Friday, April 16, 2021

Virtual Book Tour and Giveaway - Finding George Washington: A Time Travel Tale by Bill Zarchy

Welcome to my stop on the virtual book tour for Finding George Washington: A Time Travel Tale by Bill Zarchy. This book tour was organized by Goddess Fish Promotions. On my stop, I have an excerpt from the book as well as a great guest post from the author. There's also the tour wide giveaway for a chance to win a $50 Amazon or Barnes & Noble gift card. Be sure to follow the rest of the tour for more content. Enjoy!
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Title: Finding George Washington: A Time Travel Tale
Author: Bill Zarchy
Publisher: Roving Camera Press
Publication Date: November 19th 2020
Print Length: 284 pages
Genre: Historical Thriller
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On a freezing night in 1778, General George Washington vanishes. Walking away from the Valley Forge encampment, he takes a fall and is knocked unconscious, only to reappear at a dog park on San Francisco Bay—in the summer of 2014.

Washington befriends two Berkeley twenty-somethings who help him cope with the astonishing—and often comical—surprises of the twenty-first century.

Washington’s absence from Valley Forge, however, is not without serious consequences. As the world rapidly devolves around them—and their beloved Giants fight to salvage a disappointing season—George, Tim, and Matt are catapulted on a race across America to find a way to get George back to 1778.

Equal parts time travel tale, thriller, and baseball saga, Finding George Washington is a gripping, humorous, and entertaining look at what happens when past and present collide in the 9th inning, with the bases loaded and no one warming up in the bullpen.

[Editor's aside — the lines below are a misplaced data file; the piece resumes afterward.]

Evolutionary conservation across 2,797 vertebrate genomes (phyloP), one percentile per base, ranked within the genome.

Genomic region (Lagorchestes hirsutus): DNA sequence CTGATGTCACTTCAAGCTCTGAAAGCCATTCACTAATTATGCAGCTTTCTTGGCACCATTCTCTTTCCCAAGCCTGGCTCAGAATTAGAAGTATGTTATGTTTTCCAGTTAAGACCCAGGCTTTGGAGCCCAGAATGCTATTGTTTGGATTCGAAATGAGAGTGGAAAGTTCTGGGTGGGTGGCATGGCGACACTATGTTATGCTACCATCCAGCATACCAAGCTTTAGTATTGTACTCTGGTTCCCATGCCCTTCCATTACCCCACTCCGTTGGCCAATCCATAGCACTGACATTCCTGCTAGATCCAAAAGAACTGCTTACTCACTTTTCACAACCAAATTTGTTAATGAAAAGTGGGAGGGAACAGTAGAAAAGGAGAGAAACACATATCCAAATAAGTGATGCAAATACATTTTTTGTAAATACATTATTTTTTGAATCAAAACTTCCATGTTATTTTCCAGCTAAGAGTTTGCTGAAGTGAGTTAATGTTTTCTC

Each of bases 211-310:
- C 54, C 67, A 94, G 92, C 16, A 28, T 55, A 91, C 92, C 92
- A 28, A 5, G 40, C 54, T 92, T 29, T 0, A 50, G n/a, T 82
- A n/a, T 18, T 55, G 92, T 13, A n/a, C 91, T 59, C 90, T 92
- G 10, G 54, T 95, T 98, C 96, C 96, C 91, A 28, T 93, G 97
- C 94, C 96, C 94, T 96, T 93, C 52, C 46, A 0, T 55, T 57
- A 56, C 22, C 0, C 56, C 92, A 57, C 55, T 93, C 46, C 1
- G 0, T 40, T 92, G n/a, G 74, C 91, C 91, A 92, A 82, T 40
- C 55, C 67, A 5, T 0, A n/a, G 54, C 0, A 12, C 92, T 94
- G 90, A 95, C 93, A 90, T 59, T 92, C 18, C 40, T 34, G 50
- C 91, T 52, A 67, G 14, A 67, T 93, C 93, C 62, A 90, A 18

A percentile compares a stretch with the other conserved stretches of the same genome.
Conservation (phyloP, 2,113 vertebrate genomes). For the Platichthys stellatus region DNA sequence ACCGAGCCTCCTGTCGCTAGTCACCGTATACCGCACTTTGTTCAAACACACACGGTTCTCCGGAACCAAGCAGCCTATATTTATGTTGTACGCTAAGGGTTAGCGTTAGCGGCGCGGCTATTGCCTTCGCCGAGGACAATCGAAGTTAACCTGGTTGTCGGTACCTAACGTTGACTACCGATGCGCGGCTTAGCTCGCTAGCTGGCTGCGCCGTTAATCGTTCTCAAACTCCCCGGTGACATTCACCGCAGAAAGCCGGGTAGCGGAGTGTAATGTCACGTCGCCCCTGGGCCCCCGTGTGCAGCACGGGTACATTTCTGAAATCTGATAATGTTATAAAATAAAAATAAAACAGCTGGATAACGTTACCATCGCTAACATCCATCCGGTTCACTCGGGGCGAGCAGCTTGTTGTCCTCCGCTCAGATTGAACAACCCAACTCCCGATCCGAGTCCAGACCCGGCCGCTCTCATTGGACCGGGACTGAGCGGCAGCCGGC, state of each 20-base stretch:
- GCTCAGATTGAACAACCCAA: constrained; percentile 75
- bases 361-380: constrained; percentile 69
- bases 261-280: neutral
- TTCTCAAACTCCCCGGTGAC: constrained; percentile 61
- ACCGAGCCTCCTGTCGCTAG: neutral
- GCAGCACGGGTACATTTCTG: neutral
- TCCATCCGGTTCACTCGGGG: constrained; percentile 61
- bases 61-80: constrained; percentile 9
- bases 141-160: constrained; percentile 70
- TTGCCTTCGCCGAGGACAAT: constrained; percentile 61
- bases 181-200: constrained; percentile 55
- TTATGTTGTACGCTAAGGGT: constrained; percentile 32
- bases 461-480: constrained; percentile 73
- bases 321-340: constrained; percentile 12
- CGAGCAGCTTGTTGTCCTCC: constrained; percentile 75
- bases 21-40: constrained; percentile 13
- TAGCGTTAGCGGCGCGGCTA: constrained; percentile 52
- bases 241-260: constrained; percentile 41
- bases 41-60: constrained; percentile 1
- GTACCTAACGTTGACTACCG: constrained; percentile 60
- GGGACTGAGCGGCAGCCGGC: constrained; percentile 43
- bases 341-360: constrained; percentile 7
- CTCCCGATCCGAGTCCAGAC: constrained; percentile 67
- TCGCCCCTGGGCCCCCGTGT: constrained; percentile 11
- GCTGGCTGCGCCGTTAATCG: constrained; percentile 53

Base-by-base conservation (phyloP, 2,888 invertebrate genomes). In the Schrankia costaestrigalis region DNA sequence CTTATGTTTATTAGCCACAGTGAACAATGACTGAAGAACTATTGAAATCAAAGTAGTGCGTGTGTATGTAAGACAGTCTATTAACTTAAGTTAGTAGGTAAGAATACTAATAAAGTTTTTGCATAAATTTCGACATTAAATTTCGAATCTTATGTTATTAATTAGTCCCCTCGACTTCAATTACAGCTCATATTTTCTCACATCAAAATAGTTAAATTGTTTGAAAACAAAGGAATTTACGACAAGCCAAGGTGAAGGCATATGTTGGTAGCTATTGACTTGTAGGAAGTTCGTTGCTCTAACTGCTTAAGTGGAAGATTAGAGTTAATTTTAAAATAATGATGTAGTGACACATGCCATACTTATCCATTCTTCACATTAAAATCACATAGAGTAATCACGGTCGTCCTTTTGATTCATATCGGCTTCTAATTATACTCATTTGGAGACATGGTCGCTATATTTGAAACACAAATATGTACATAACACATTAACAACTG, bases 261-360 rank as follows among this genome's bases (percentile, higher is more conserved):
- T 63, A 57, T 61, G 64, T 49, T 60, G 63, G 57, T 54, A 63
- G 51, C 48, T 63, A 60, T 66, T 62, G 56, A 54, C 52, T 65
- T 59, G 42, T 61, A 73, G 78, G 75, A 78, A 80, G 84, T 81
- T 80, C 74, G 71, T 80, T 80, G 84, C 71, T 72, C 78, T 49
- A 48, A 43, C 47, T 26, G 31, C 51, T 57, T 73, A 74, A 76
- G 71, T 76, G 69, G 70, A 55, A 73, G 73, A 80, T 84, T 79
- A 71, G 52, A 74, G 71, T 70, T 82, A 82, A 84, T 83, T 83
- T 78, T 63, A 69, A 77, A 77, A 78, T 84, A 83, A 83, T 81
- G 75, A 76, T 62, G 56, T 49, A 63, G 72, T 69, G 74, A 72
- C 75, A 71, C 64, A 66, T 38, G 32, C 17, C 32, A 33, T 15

**The eBook will be on sale for $0.99 during this tour.**

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EXCERPT:
I had once kissed my old girlfriend Marnie on the Kiss Cam, a few months after we started dating, when things were still going well between us. I didn’t miss her, exactly. She had treated me badly. But the memory brought on pangs of loneliness. The camera focused on a young couple in the stands, who watched as their image came up on screen, then dove into a passionate smooch.

The crowd cheered. Though he still wasn’t sure what was happening, George was shocked by these indecorous public displays of affection. The camera cut to an older couple, who responded with a much more dignified buss. Light booing and laughter from the masses.

Sinatra continued to croon to “Strangers in the Night.” George was mortified.

“Timothy, this song and these people seem to be celebrating romantic liaisons of the most crude and casual type. How offensive!”

The screen cut to a pimply young guy, who practically leaped onto his cute girlfriend, attacking with a scary abundance of tongue.

“Ewww,” a girl behind us called out. Our whole section laughed.

The image on screen switched to George, with Rachel beside him. In that strong left profile shot, with his pale skin, high forehead, prominent apple cheeks, graying russet hair tied in back, and aquiline nose, he looked just like the guy on the quarter dollar.

The camera seemed to stay on them forever. Finally, with a good-natured grin, Rachel gave him a prim peck on the lips, then lingered an extra second or two. The fans screamed their appreciation.

I was speechless, overcome with dread, though not sure why. How had this happened? We had brought the Father of Our Country out in public to a baseball game in San Francisco.

And his iconic face was up on a giant screen, being kissed by a woman not his wife, as Sinatra sang about getting lucky.

I shared the moment with 40,000 of my closest friends at the ballpark. I hoped all their intentions were friendly.
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ABOUT THE AUTHOR:
Bill Zarchy filmed projects on six continents during his 40 years as a cinematographer, captured in his first book, Showdown at Shinagawa: Tales of Filming from Bombay to Brazil. Now he writes novels, takes photos, and talks of many things.